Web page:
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This article is from the Dictionary of North Carolina Biography, 6 volumes, edited by William S. Powell. Copyright ©1979-1996 by the University of North Carolina Press. Used by permission of the publisher. For personal use and not for further distribution. Please submit permission requests for other use directly to the publisher.

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Merritt, Hiram Houston, Jr.

by Claiborne T. Smith, Jr., 1991

12 Jan. 1902–9 Jan. 1979

Hiram Houston Merritt, Jr., physician and educator, was born in Wilmington, the son of Hiram H. and Dessie Cline Merritt. After attending the local schools, he spent a year at The University of North Carolina (1919) before transferring to Vanderbilt, where he received an A.B. degree in 1922. He was graduated from the medical school of Johns Hopkins University in 1926 and pursued further training in New Haven, Boston, and Munich, Germany.

Merritt began his teaching and research career in Boston, where he was visiting neurologist at the Boston City Hospital (1934–42), consulting neurologist at the Peter Bent Brigham Hospital (1939–44), and assistant professor of neurology at Harvard University (1942–44). Moving to New York City, he became professor of clinical neurology at Columbia University in 1944 and was promoted to chairman of the department in 1948, a position he held for twenty years. In 1958 he became acting dean of the medical school and vice-president of medical affairs for the university. At the time of his death, he was Moses Professor Emeritus of Neurology, dean emeritus, and vice-president emeritus of medical affairs.

The author of several widely used textbooks on neurology and of many articles published in scientific journals, Merritt is best known as the principal discoverer of phenytoin (dilantin), now commonly used as an anticonvulsant. He also helped build Columbia-Presbyterian Medical Center as a major training facility for neurology. Thirty-eight of his former students became heads of neurology departments and other institutions.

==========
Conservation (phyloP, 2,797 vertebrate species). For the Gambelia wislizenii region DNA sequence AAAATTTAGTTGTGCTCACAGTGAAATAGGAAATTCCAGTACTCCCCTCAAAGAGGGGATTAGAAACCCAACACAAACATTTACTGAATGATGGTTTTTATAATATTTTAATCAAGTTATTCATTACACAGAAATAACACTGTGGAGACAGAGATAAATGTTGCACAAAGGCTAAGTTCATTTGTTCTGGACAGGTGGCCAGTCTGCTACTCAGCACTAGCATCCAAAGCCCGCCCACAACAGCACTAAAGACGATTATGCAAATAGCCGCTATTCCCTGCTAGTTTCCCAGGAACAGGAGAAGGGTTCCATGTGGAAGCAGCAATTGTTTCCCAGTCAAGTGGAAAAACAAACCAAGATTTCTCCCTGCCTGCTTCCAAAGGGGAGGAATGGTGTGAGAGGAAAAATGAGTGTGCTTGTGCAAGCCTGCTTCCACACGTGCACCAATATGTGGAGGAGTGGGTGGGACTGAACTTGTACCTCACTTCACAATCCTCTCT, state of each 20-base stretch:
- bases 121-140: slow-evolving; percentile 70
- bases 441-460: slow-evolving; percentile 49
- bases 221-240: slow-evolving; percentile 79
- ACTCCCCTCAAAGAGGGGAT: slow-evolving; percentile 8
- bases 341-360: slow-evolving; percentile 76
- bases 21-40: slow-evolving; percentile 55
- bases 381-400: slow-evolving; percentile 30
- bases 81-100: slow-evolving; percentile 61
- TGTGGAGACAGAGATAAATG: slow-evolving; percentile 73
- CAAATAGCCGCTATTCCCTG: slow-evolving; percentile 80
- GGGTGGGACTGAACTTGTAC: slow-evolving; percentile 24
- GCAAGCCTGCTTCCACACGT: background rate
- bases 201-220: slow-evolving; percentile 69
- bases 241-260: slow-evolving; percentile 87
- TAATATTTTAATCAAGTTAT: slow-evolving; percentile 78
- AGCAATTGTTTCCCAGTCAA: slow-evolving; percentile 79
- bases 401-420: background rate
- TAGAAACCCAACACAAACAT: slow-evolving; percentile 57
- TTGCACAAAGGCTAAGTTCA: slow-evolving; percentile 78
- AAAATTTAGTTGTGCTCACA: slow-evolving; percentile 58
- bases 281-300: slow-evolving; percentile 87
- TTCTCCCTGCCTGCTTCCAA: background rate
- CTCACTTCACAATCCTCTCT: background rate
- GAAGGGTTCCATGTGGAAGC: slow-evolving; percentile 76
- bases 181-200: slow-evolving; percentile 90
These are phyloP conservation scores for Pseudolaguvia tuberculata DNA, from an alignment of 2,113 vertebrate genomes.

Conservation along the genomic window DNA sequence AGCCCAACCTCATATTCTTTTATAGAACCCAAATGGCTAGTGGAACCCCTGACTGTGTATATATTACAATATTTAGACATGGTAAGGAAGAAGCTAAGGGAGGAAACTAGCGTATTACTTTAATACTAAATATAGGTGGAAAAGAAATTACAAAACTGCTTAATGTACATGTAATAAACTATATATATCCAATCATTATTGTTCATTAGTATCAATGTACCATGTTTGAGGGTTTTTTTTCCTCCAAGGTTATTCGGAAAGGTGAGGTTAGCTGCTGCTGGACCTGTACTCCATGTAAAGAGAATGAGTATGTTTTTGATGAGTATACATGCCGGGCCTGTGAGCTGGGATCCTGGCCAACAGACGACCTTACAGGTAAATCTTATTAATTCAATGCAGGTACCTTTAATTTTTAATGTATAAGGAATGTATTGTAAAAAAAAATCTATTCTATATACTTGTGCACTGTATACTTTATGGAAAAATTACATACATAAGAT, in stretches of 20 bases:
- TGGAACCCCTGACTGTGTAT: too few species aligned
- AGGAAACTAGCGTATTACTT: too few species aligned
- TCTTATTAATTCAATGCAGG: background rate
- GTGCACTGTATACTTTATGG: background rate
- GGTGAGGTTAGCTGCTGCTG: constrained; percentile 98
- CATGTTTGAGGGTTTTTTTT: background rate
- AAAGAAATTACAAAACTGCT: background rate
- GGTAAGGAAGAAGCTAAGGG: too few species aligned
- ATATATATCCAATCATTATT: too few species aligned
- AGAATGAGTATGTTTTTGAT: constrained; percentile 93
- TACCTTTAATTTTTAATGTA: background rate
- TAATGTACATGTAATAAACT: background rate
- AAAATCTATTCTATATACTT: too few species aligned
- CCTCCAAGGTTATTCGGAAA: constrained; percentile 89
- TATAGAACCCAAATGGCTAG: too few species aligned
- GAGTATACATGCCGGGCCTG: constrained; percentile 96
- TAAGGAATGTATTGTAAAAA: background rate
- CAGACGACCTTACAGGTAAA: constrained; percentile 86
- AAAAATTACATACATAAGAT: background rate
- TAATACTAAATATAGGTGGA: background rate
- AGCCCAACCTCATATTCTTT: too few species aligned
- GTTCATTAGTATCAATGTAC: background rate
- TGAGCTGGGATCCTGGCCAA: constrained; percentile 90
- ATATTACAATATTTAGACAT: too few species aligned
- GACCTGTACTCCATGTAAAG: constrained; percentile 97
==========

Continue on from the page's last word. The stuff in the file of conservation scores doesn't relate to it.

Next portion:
Merritt was a member of numerous professional associations and the recipient of many honors, including an honorary A.M. from Harvard (1942), an Sc. D. from the New York Medical College (1967), and an Sc. D. from Columbia (1971). He received the North Carolina Award from his native state in 1967, and after treating Antonio Salazar, the premier of Portugal, he was awarded a grand officership in the Portuguese Order of Santiago.

Houston Merritt married Mabel Carmichael in 1930; they had no children. At the time of his death, he resided in Bronxville, N. Y. Dr. Merritt endowed a distinguished professorship of neurology and the H. Houston Merritt Electron Microscopy Laboratory, for use by faculty and students, at the University of North Carolina at Chapel Hill.

References:

American Men of Science (1966).

Biographical Dictionary of the American Psychiatric Association (1968).

University [of North Carolina] Report (May 1979).

Who's Who in America, 39th ed. (1976).

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